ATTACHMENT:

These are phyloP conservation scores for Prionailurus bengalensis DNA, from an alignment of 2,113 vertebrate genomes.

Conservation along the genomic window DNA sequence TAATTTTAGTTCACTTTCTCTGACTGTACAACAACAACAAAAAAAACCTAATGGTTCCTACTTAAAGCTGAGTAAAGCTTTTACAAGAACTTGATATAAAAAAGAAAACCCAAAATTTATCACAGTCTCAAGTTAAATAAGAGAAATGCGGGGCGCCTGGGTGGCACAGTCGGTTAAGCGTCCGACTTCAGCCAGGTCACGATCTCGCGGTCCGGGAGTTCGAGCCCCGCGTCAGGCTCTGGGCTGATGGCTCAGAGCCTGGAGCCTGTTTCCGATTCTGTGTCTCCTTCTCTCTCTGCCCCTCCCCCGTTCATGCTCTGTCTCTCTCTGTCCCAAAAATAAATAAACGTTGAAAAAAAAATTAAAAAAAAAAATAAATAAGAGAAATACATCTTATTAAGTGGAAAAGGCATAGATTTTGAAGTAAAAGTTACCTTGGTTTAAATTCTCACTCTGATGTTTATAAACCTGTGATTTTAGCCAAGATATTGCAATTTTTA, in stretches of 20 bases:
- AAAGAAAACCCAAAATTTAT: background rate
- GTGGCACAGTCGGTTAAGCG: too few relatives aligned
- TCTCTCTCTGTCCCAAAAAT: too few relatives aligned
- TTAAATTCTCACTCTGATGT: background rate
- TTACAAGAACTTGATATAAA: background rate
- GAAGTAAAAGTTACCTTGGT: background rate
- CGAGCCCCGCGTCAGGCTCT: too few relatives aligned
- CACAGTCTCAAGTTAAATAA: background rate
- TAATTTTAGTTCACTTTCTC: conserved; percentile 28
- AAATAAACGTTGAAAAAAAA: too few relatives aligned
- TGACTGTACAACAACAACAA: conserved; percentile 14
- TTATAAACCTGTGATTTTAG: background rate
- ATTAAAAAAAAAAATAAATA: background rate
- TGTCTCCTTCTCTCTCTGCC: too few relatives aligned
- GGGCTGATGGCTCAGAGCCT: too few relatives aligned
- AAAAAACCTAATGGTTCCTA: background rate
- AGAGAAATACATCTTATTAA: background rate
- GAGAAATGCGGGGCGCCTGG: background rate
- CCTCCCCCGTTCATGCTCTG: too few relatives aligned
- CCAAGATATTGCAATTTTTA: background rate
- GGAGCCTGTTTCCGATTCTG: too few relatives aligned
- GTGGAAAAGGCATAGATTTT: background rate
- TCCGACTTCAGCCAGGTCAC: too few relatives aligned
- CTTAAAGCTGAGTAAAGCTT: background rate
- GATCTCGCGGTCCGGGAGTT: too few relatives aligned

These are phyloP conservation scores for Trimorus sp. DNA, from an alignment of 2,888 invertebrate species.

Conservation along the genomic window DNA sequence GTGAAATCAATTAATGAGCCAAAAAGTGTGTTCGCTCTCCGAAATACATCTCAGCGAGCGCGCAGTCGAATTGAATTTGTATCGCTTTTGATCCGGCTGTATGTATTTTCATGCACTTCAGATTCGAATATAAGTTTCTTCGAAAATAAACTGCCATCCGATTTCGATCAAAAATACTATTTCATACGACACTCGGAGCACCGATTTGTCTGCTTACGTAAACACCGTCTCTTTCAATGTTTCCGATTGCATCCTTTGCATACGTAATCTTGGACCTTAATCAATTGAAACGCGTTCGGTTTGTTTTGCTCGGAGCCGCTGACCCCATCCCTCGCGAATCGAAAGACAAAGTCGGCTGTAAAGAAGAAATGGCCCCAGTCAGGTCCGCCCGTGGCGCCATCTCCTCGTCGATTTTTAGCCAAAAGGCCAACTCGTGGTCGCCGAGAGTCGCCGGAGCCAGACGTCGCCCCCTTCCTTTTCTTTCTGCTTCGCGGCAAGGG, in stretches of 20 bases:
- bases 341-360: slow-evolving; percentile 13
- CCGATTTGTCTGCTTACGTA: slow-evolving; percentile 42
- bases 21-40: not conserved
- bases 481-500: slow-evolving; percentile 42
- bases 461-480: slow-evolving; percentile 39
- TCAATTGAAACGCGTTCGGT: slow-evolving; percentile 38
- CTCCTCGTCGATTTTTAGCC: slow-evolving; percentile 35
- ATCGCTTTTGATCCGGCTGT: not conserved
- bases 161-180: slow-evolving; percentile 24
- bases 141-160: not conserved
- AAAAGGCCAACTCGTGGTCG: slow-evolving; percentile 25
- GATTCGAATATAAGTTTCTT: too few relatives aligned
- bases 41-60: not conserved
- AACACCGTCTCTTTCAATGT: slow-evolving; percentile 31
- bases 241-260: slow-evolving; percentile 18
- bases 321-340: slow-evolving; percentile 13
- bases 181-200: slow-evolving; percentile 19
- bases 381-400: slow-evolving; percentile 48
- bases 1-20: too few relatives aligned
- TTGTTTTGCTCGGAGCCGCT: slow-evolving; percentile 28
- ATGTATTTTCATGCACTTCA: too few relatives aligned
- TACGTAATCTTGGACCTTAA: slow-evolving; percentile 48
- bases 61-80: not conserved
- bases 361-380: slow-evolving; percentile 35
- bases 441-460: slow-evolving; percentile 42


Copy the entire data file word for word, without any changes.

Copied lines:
These are phyloP conservation scores for Prionailurus bengalensis DNA, from an alignment of 2,113 vertebrate genomes.

Conservation along the genomic window DNA sequence TAATTTTAGTTCACTTTCTCTGACTGTACAACAACAACAAAAAAAACCTAATGGTTCCTACTTAAAGCTGAGTAAAGCTTTTACAAGAACTTGATATAAAAAAGAAAACCCAAAATTTATCACAGTCTCAAGTTAAATAAGAGAAATGCGGGGCGCCTGGGTGGCACAGTCGGTTAAGCGTCCGACTTCAGCCAGGTCACGATCTCGCGGTCCGGGAGTTCGAGCCCCGCGTCAGGCTCTGGGCTGATGGCTCAGAGCCTGGAGCCTGTTTCCGATTCTGTGTCTCCTTCTCTCTCTGCCCCTCCCCCGTTCATGCTCTGTCTCTCTCTGTCCCAAAAATAAATAAACGTTGAAAAAAAAATTAAAAAAAAAAATAAATAAGAGAAATACATCTTATTAAGTGGAAAAGGCATAGATTTTGAAGTAAAAGTTACCTTGGTTTAAATTCTCACTCTGATGTTTATAAACCTGTGATTTTAGCCAAGATATTGCAATTTTTA, in stretches of 20 bases:
- AAAGAAAACCCAAAATTTAT: background rate
- GTGGCACAGTCGGTTAAGCG: too few relatives aligned
- TCTCTCTCTGTCCCAAAAAT: too few relatives aligned
- TTAAATTCTCACTCTGATGT: background rate
- TTACAAGAACTTGATATAAA: background rate
- GAAGTAAAAGTTACCTTGGT: background rate
- CGAGCCCCGCGTCAGGCTCT: too few relatives aligned
- CACAGTCTCAAGTTAAATAA: background rate
- TAATTTTAGTTCACTTTCTC: conserved; percentile 28
- AAATAAACGTTGAAAAAAAA: too few relatives aligned
- TGACTGTACAACAACAACAA: conserved; percentile 14
- TTATAAACCTGTGATTTTAG: background rate
- ATTAAAAAAAAAAATAAATA: background rate
- TGTCTCCTTCTCTCTCTGCC: too few relatives aligned
- GGGCTGATGGCTCAGAGCCT: too few relatives aligned
- AAAAAACCTAATGGTTCCTA: background rate
- AGAGAAATACATCTTATTAA: background rate
- GAGAAATGCGGGGCGCCTGG: background rate
- CCTCCCCCGTTCATGCTCTG: too few relatives aligned
- CCAAGATATTGCAATTTTTA: background rate
- GGAGCCTGTTTCCGATTCTG: too few relatives aligned
- GTGGAAAAGGCATAGATTTT: background rate
- TCCGACTTCAGCCAGGTCAC: too few relatives aligned
- CTTAAAGCTGAGTAAAGCTT: background rate
- GATCTCGCGGTCCGGGAGTT: too few relatives aligned

These are phyloP conservation scores for Trimorus sp. DNA, from an alignment of 2,888 invertebrate species.

Conservation along the genomic window DNA sequence GTGAAATCAATTAATGAGCCAAAAAGTGTGTTCGCTCTCCGAAATACATCTCAGCGAGCGCGCAGTCGAATTGAATTTGTATCGCTTTTGATCCGGCTGTATGTATTTTCATGCACTTCAGATTCGAATATAAGTTTCTTCGAAAATAAACTGCCATCCGATTTCGATCAAAAATACTATTTCATACGACACTCGGAGCACCGATTTGTCTGCTTACGTAAACACCGTCTCTTTCAATGTTTCCGATTGCATCCTTTGCATACGTAATCTTGGACCTTAATCAATTGAAACGCGTTCGGTTTGTTTTGCTCGGAGCCGCTGACCCCATCCCTCGCGAATCGAAAGACAAAGTCGGCTGTAAAGAAGAAATGGCCCCAGTCAGGTCCGCCCGTGGCGCCATCTCCTCGTCGATTTTTAGCCAAAAGGCCAACTCGTGGTCGCCGAGAGTCGCCGGAGCCAGACGTCGCCCCCTTCCTTTTCTTTCTGCTTCGCGGCAAGGG, in stretches of 20 bases:
- bases 341-360: slow-evolving; percentile 13
- CCGATTTGTCTGCTTACGTA: slow-evolving; percentile 42
- bases 21-40: not conserved
- bases 481-500: slow-evolving; percentile 42
- bases 461-480: slow-evolving; percentile 39
- TCAATTGAAACGCGTTCGGT: slow-evolving; percentile 38
- CTCCTCGTCGATTTTTAGCC: slow-evolving; percentile 35
- ATCGCTTTTGATCCGGCTGT: not conserved
- bases 161-180: slow-evolving; percentile 24
- bases 141-160: not conserved
- AAAAGGCCAACTCGTGGTCG: slow-evolving; percentile 25
- GATTCGAATATAAGTTTCTT: too few relatives aligned
- bases 41-60: not conserved
- AACACCGTCTCTTTCAATGT: slow-evolving; percentile 31
- bases 241-260: slow-evolving; percentile 18
- bases 321-340: slow-evolving; percentile 13
- bases 181-200: slow-evolving; percentile 19
- bases 381-400: slow-evolving; percentile 48
- bases 1-20: too few relatives aligned
- TTGTTTTGCTCGGAGCCGCT: slow-evolving; percentile 28
- ATGTATTTTCATGCACTTCA: too few relatives aligned
- TACGTAATCTTGGACCTTAA: slow-evolving; percentile 48
- bases 61-80: not conserved
- bases 361-380: slow-evolving; percentile 35
- bases 441-460: slow-evolving; percentile 42